Mass Wasting Along Atlantic Continental Margins: A Comparison Between NW-Africa and the de la Plata River Region (Northern Argentina and Uruguay)
The passive continental margins of the Atlantic Ocean are characterized by thick sedimentary successions, which might become unstable resulting in landslides of various sizes. The type of mass-wasting differs between individual margin sections but the reasons for these differences are not well understood. The NW-African continental margin is characterized by several large-scale but infrequent landslides, while the continental margin in the de la Plata River region (northern Argentina and Uruguay) shows widespread small-scale mass transport deposits. These different styles of mass wasting can be explained by different oceanographic and sedimentary settings. The margin off Northwest Africa is characterized by high primary productivity caused by oceanic upwelling as well as locally focused aeolian input resulting in relatively high sedimentation rates. This setting leads to sediment instabilities arising primarily from underconsolidation of deposited sediments and widespread weak layers. In contrast, the modern ocean margin off Uruguay and northern Argentina is characterized by strong contour currents and a high amount of fluvial sediment resulting in widespread contouritic deposits. These contourites are potentially unstable leading to smaller but more frequent landslides.
KeywordsSubmarine landslides Passive margins Atlantic Ocean Acoustic imaging
We thank all scientists and crew who supported data collection during numerous cruises. The authors are thankful to Domenico Ridente and Asrar Talukder for their reviews and constructive comments. Financial support was provided by the Deutsche Forschungsgemeinschaft.
- Benavídez Sosa A (1998) Sismicidad y sismotectónica en Uruguay. Física de la Tierra 10:167–186Google Scholar
- Booth JS, O’Leary DW, Popenoe P et al (1993) U.S. Atlantic continental slope landslides: their distribution, general attributes, and implications. In: Schwab WC, Lee HJ, Twichell DC (eds) Submarine landslides: selected studies in the U.S. Exclusive Economic Zone, U.S. Geological Survey bulletin 2002. U.S. Geological Survey, Denver, pp 14–22Google Scholar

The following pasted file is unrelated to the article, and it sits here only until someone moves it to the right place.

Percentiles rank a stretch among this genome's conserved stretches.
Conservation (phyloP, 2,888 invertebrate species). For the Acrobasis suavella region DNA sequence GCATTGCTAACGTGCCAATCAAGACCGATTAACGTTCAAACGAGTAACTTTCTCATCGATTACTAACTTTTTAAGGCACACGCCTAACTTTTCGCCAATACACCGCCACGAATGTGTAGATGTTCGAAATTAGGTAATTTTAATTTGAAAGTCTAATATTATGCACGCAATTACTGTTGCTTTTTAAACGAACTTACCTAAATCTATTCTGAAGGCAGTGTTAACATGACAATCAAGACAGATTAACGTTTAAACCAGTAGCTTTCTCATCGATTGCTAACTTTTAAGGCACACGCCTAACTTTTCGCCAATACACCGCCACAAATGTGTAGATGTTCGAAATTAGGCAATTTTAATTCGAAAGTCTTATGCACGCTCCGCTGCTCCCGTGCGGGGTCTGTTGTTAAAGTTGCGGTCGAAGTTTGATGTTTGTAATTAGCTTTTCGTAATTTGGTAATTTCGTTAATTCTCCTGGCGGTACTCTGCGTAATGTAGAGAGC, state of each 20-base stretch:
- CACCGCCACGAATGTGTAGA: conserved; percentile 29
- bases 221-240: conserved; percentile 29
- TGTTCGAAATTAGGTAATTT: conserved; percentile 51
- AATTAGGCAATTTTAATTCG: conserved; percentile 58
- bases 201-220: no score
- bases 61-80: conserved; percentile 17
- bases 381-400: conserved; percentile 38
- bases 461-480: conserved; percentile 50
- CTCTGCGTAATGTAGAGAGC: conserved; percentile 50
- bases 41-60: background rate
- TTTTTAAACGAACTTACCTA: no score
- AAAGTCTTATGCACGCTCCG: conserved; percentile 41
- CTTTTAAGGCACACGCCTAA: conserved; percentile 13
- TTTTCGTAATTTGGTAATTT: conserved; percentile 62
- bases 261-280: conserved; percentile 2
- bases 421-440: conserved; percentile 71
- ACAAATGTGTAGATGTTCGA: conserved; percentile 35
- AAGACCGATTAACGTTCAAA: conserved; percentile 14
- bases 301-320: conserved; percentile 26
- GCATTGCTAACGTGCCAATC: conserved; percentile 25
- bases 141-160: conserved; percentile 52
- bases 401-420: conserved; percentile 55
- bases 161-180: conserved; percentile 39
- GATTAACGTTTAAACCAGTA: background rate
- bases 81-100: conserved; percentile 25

- Georgiopoulou A, Masson DG, Wynn RB et al (2010) The Sahara Slide: initiation and processes from headwall to deposit of a giant submarine slide. Geochem Geophys Geosyst 11(7). doi: 10.1029/2010GC003066
- Harbitz CB, Løvholt F, Pedersen G et al (2006) Mechanisms of tsunami generation by submarine landslides: a short review. Nor J Geol 86:255–264Google Scholar
- Henkel S, Strasser M, Schwenk T et al (2011) An interdisciplinary investigation of a recent submarine mass transport deposit at the continental margin off Uruguay. Geochem Geophys Geosyst 12(Q08009). doi: 10.1029/2011GC003669
- Krastel S, Wynn RB, Hanebuth TJJ et al (2006) Mapping of seabed morphology and shallow sediment structure of the Mauritania continental margin, Northwest Africa: some implications for geohazard potential. Nor J Geol 86:163–176Google Scholar
- Krastel S, Wynn RB, Georgiopoulou A et al (2012) Large scale mass wasting at the NW-African Continental Margin: some general implications for mass wasting at passive continental margins. In: Yamada Y et al (eds) Submarine mass movements and their consequences, Advances in natural and technological hazards research 31. Springer, Dordrecht, pp 189–199CrossRefGoogle Scholar
- Masson DG, Wynn RB, Talling PJ (2010) Large landslides on passive continental margins: processes, hypotheses and outstanding questions. In: Mosher DC et al (eds) Submarine mass movements and their consequences, Advances in natural and technological hazards research 28. Springer, Dordrecht, pp 153–165Google Scholar
- Sarnthein M, Koopmann B (1980) Late Quaternary deep-sea record on northwest African dust supply and wind circulation. Palaeoecol Afr 12:239–253Google Scholar